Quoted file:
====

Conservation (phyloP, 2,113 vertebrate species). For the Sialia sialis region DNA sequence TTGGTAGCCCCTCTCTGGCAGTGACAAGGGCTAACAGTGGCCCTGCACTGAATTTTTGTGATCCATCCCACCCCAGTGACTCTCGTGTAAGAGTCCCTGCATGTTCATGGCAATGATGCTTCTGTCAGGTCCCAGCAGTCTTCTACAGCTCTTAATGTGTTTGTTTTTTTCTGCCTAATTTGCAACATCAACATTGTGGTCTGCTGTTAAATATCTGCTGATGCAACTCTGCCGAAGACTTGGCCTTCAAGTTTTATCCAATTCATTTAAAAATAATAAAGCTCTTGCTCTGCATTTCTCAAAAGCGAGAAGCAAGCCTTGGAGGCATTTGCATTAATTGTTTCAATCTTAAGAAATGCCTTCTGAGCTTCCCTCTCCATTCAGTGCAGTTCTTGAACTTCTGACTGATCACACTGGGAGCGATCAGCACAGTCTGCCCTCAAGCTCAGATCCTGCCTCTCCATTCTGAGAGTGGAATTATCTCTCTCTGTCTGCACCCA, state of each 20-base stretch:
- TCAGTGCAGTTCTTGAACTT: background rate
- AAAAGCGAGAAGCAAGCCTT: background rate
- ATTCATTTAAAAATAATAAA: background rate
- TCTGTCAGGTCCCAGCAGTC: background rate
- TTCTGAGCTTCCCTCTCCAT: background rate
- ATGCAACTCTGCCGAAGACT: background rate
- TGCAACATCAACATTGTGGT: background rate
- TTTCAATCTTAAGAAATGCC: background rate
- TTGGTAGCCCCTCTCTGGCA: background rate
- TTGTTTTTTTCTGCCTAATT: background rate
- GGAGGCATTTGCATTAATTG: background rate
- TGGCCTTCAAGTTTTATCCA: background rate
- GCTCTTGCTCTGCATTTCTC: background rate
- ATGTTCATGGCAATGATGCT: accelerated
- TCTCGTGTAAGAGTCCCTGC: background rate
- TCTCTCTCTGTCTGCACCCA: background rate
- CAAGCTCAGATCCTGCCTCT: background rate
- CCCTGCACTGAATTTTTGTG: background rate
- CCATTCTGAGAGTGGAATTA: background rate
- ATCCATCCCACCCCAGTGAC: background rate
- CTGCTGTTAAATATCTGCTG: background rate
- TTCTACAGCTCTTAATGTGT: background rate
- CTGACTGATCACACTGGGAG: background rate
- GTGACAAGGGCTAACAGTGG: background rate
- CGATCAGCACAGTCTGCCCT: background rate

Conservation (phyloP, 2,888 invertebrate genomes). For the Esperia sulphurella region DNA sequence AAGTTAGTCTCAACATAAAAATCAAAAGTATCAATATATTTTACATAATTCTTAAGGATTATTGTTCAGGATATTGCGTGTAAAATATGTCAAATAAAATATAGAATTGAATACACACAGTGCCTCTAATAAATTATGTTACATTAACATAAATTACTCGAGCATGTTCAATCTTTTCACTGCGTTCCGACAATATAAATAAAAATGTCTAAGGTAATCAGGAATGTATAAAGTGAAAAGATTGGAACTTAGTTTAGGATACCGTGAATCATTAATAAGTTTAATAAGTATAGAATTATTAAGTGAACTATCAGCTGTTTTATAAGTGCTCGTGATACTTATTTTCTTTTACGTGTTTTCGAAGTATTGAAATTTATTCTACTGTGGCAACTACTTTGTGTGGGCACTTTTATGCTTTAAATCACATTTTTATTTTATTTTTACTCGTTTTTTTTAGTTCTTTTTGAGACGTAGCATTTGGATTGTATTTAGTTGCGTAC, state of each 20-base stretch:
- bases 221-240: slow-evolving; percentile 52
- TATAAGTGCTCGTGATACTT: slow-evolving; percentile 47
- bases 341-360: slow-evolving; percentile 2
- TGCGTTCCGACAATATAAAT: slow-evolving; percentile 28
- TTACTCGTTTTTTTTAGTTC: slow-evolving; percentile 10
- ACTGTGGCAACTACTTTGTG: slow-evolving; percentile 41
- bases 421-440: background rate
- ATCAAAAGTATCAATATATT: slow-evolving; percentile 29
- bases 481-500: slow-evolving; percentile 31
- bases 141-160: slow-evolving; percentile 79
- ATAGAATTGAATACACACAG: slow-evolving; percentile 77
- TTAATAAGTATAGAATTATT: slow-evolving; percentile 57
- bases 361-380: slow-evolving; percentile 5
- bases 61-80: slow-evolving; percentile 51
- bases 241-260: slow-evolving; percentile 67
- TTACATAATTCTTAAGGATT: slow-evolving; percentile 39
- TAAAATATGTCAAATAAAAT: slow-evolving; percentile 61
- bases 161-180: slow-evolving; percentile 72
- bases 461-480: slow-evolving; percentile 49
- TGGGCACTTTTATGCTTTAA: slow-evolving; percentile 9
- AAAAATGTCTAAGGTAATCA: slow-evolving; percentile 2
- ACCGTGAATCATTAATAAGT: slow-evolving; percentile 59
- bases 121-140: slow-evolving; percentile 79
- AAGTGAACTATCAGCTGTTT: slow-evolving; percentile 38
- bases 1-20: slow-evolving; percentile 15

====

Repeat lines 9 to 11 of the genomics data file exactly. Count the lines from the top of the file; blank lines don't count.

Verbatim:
- TTTCAATCTTAAGAAATGCC: background rate
- TTGGTAGCCCCTCTCTGGCA: background rate
- TTGTTTTTTTCTGCCTAATT: background rate